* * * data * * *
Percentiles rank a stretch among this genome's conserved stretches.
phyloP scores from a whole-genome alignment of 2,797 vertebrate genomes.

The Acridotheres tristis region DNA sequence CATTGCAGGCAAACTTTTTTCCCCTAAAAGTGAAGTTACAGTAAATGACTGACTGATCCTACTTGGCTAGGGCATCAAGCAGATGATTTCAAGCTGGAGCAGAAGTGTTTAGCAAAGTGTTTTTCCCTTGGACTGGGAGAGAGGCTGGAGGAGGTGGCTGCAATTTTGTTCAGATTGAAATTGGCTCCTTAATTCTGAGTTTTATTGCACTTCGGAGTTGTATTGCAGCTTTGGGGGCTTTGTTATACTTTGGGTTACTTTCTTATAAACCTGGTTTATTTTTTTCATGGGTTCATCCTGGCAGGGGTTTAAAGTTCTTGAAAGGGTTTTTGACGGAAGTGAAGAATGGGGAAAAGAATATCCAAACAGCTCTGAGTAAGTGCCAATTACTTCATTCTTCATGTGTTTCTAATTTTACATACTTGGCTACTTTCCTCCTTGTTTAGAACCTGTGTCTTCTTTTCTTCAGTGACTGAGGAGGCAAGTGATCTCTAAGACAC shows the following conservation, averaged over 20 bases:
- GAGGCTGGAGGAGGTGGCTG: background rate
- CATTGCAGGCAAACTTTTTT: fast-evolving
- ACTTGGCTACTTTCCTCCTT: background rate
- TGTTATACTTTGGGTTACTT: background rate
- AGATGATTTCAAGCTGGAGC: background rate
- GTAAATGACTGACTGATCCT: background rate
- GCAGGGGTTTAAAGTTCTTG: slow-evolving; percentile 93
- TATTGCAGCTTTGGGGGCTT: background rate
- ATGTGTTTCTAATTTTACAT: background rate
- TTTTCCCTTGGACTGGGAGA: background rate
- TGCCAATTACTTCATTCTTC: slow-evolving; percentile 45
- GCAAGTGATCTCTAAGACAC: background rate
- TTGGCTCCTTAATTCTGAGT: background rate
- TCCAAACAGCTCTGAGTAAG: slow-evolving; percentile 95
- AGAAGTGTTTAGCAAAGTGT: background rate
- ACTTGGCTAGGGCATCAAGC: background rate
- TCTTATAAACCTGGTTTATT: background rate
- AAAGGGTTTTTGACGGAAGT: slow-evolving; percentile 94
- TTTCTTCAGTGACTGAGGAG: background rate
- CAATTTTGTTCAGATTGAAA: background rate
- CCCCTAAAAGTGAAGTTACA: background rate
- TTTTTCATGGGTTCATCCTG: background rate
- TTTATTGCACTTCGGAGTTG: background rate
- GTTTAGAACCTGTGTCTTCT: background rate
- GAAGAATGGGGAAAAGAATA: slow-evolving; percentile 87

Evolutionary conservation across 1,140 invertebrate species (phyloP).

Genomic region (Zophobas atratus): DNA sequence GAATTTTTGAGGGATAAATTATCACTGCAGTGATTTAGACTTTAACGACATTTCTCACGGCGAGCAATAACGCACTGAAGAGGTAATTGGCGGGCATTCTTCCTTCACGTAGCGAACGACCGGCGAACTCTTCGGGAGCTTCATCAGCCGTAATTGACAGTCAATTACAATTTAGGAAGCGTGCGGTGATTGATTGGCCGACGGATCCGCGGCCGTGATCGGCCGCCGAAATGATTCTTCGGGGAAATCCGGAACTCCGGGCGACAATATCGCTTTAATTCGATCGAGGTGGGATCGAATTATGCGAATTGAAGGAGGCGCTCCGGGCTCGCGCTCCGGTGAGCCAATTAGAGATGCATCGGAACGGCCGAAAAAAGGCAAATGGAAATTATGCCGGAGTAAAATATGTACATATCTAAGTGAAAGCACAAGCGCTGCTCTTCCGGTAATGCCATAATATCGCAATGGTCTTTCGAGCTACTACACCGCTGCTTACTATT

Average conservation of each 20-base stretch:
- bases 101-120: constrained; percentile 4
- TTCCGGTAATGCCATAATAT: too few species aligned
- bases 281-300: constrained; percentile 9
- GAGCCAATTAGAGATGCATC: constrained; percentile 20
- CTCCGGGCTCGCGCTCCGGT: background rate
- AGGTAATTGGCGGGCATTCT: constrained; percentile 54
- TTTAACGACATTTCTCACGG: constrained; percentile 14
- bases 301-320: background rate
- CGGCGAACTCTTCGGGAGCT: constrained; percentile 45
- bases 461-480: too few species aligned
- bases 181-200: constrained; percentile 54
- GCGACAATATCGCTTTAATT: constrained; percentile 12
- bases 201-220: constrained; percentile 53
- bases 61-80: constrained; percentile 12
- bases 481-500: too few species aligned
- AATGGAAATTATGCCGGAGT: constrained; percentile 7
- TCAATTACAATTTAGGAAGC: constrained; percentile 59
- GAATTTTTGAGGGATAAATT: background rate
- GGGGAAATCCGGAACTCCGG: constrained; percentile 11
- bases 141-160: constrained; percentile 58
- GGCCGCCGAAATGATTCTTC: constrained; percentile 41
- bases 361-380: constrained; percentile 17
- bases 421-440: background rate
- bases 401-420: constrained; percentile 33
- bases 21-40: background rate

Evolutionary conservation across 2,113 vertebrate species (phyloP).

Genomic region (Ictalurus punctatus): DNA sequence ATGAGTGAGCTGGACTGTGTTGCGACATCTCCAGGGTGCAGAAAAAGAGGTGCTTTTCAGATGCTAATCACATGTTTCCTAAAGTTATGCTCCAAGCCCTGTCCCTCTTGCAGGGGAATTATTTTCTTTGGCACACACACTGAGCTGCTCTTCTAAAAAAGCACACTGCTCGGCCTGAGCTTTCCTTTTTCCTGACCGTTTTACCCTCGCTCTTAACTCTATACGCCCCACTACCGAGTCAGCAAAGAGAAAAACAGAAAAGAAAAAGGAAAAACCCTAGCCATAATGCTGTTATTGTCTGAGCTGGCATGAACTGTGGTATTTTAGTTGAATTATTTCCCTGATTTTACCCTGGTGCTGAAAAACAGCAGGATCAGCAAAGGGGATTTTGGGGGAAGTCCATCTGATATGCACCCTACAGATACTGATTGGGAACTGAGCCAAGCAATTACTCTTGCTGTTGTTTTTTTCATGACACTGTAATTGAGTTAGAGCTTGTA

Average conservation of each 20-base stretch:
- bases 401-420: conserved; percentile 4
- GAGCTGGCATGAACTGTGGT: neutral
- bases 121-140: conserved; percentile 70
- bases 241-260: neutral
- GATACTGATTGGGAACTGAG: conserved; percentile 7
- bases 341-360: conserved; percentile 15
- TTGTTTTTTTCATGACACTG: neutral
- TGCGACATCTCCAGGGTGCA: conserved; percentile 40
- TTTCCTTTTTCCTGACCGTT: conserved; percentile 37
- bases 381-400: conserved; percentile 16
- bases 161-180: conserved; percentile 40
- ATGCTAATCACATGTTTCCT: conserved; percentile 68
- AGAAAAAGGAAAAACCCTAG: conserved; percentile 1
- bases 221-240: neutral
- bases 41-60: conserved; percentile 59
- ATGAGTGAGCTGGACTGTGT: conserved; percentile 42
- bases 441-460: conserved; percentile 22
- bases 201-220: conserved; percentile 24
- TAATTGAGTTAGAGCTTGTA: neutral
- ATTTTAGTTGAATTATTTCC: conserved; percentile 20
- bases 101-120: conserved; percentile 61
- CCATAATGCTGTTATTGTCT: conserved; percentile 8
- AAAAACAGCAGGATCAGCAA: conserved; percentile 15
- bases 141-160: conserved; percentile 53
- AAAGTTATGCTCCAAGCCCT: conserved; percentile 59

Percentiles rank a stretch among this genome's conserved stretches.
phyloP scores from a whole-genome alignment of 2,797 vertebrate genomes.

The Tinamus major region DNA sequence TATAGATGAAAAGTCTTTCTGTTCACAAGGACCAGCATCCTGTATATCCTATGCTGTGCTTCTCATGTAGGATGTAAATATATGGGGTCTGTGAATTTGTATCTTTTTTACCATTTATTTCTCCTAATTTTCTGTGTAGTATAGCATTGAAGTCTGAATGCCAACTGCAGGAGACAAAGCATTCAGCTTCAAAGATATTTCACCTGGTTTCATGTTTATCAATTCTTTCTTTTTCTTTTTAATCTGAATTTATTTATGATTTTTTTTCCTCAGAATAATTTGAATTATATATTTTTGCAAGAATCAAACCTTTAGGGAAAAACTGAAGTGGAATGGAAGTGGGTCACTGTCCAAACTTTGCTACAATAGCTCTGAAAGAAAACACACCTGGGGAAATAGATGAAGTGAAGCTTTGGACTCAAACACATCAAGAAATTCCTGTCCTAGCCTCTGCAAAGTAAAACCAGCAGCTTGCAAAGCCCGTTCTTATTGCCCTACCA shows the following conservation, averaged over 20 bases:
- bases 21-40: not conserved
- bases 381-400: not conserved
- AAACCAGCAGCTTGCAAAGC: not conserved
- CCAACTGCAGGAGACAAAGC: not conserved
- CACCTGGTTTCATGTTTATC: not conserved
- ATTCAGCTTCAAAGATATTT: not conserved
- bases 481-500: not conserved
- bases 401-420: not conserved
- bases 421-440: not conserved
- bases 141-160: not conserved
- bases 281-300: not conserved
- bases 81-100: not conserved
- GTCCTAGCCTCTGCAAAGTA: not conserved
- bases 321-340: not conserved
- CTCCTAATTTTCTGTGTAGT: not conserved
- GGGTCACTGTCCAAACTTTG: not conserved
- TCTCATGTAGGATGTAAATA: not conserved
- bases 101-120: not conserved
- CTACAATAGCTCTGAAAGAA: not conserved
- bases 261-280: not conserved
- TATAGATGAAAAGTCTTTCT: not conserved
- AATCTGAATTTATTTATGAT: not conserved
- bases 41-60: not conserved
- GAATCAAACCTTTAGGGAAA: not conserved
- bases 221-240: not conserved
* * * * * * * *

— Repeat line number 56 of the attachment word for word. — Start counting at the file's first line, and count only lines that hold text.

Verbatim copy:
- bases 21-40: background rate